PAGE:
The Boston Garden is a forgotten relic, and another era of Celtic triumph is only a dream at this point. I cannot worry about basketball but I can—and do—worry about the state of rheumatology as it reflects on the state of medicine in this country.
When doctors do not succeed, does society fault the doctors or does it fault itself for a cluttered and ponderous game plan that prevents the innovation necessary for success?
Too Much Coaching Spoils the Game
Are providers treated as champions? Does society have the faith in physicians and other healthcare professionals to just give us the ball? Or, does society think that it has to chart every move on a chalkboard to tell us exactly what to do, how to do it, and when to act?
When doctors do not succeed, does society fault the doctors or does it fault itself for a cluttered and ponderous game plan that prevents the innovation necessary for success—whether in the heat of a hard fought game or in the struggle to improve patient care?
In short, are we treated like Birds?
I have been in academics for almost 40 years and am sometimes incredulous at the volume of rules, regulations, and demands for documentation or disclosure that have proliferated to govern the practice of medicine and especially the conduct of research. Many of these regulations are welcome, necessary, and appropriate to correct abuses that existed in the past. It is absolutely essential that patients be informed of the risks and benefits of their treatments and participation in clinical trials. Confidentiality is also essential—although, as my hospital ethicist once told me, “Face it, confidentiality is impossible in a hospital.”
No doubt, as in any human endeavor, there will be people who try to break the rules or take shortcuts and violate common sense in research or patient care. However, concerns over that small minority should not rise to the level where rules oppress everyone, stifle creativity, and take the joy out of clinical and academic pursuits.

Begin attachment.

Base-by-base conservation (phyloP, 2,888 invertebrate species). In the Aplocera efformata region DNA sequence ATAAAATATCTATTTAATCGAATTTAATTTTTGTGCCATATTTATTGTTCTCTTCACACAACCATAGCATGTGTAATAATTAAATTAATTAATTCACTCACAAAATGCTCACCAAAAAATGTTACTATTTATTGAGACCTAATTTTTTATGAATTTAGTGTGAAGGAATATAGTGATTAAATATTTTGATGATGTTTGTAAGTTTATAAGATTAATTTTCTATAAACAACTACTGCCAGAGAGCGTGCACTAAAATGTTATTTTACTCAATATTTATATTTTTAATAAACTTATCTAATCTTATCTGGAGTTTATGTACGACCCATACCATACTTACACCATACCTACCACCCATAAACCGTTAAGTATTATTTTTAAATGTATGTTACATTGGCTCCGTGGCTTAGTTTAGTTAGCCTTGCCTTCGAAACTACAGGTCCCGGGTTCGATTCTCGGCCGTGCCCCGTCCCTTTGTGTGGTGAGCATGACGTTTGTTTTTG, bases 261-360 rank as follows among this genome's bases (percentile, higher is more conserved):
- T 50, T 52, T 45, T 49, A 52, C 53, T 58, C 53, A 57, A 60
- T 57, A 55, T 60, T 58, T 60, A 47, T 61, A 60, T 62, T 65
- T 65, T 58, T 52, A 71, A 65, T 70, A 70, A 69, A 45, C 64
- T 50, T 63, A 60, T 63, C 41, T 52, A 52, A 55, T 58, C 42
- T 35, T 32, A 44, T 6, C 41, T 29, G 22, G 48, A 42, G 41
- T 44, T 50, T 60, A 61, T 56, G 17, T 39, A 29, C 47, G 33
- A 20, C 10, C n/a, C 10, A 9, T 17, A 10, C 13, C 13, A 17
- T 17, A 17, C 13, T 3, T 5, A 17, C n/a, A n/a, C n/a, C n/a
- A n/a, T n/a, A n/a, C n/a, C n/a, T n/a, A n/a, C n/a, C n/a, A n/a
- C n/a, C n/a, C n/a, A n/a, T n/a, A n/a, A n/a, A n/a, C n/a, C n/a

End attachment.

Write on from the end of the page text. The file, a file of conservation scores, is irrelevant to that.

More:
Like any complicated enterprise, organized medicine is now encased in an enormous bureaucracy that is increasing costs, limiting care, and—regrettably—discouraging people from pursuing what is one of the most personally rewarding endeavors imaginable: To give life and help another human being. For that endeavor to prosper, I think that it is time for those in organized medicine to back off from their apparent intent to regulate everything.
By the time you read this column, the 2007 Boston ACR meeting will be over, and I am sure that it will have been a great success. While scientific meetings are about progress and a look into the future, they should also be about the past. Americans need not go back to the time of the Revolution to learn about history. They need only go back 20 years and study what made K.C. Jones a masterful coach. Jones recognized genius and, when necessary, he was willing to toss his champion the ball and tell the others to get the hell out of the way.
I think it is time for those who oversee medical care in this country to try a new approach: Ask your players what works and, whenever possible, sit on the bench and let them play the game.
Dr. Pisetsky is physician editor of The Rheumatologist and professor of medicine and immunology at Duke University Medical Center in Durham, N.C.